The third tropical disturbance of the 2021 tropical storm season has the northern Gulf coast in its path.
The disturbance is still called a "potential tropical cyclone" because of its poor structure, but it can still cause adverse conditions similar to a tropical storm.
The system's broad circulation located about 1000 miles south of the Louisiana coastline. The system is moving to the north at 16 mph with peak winds of 45 mph.
The system is not a tropical depression, as it lacks the proper low-pressure circulation and organization needed for the upgrade. But being a "potential tropical cyclone" means it still has a chance to become a depression or tropical storm before landfall.
Based on the Friday night forecast, the disturbance will turn to the northeast, passing over Alabama and northern Georgia. However, its rain effects will be noticed far beyond its landfall point.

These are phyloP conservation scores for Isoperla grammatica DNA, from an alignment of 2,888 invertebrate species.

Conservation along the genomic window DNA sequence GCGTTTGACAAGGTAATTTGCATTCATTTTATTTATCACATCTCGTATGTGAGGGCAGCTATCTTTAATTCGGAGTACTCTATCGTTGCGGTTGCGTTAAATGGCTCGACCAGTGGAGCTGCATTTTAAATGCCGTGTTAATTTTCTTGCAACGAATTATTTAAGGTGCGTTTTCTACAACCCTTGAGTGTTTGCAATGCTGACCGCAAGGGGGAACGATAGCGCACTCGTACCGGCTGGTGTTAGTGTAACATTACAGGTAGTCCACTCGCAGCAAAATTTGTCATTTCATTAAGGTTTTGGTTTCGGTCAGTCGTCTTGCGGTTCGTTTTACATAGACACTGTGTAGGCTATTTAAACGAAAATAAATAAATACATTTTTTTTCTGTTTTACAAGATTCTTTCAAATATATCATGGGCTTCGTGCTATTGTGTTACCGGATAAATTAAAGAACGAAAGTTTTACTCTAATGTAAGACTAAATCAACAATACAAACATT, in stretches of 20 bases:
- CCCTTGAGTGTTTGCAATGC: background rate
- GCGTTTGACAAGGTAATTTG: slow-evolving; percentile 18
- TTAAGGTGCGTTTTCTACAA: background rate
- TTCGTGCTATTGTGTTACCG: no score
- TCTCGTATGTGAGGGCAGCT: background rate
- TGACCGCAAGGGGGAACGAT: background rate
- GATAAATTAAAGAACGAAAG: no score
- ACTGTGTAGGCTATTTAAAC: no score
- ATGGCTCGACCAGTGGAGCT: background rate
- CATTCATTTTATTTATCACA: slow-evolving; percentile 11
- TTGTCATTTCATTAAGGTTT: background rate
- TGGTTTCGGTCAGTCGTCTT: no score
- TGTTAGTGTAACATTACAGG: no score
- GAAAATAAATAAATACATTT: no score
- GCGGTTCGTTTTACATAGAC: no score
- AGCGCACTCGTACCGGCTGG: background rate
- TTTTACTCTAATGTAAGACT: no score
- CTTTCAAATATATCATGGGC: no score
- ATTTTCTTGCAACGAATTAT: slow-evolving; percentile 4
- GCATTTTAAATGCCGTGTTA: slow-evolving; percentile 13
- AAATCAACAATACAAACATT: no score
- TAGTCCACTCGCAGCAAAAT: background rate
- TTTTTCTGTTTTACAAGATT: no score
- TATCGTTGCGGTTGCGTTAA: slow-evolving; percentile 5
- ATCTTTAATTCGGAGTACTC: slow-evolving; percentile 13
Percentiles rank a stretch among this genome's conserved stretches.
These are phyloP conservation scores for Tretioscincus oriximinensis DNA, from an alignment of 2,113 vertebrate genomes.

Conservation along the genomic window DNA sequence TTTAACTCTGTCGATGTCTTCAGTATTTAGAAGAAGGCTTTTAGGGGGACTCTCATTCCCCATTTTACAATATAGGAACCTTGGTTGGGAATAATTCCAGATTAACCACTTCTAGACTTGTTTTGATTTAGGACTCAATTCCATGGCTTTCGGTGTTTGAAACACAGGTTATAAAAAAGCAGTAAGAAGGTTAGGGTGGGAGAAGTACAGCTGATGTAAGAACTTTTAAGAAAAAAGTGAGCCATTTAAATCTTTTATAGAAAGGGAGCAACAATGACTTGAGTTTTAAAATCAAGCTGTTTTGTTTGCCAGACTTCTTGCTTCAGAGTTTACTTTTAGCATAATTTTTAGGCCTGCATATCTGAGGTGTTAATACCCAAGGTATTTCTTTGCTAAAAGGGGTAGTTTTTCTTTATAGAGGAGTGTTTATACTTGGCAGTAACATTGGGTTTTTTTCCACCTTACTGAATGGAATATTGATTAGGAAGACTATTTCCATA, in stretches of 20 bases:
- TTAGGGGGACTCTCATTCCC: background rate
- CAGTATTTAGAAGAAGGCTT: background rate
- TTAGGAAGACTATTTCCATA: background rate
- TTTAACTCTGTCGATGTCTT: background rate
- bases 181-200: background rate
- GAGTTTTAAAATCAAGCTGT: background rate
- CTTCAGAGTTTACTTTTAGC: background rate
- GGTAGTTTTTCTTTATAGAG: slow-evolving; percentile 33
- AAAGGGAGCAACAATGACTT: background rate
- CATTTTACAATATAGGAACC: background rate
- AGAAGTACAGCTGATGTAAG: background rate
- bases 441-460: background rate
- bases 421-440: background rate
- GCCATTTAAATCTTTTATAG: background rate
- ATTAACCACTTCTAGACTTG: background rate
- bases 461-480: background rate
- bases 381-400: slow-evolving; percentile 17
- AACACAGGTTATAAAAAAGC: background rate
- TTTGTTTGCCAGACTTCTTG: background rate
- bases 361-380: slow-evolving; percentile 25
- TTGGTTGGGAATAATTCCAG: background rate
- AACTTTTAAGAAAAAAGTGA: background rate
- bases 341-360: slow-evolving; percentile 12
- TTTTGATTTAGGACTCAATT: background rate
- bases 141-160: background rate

Widespread flood potential exists for sections of southeastern Louisiana, southern Mississippi and Alabama, and parts of the western Florida Panhandle through Saturday. Any high-end impacts will remain well west of the Big Bend and southwestern Georgia, although localized flooding and heavy rainfall is possible. A flash flood watch is in effect west of the Apalachicola River until Sunday evening.
Most of our local area will receive at least about one inch of rainfall over the weekend, with isolated locally higher totals are possible, especially further west toward the tri-state area. A slim chance for a spin-up tornado is possible for the tri-state and southwest Georgia Saturday night and Sunday.
Wind impacts are expected to be minimal, with occasional wind gusts reaching 25 mph near the coastline and offshore waters Saturday, gradually diminishing area-wide Sunday.
If this disturbance reaches tropical storm strength, it will be named Claudette.
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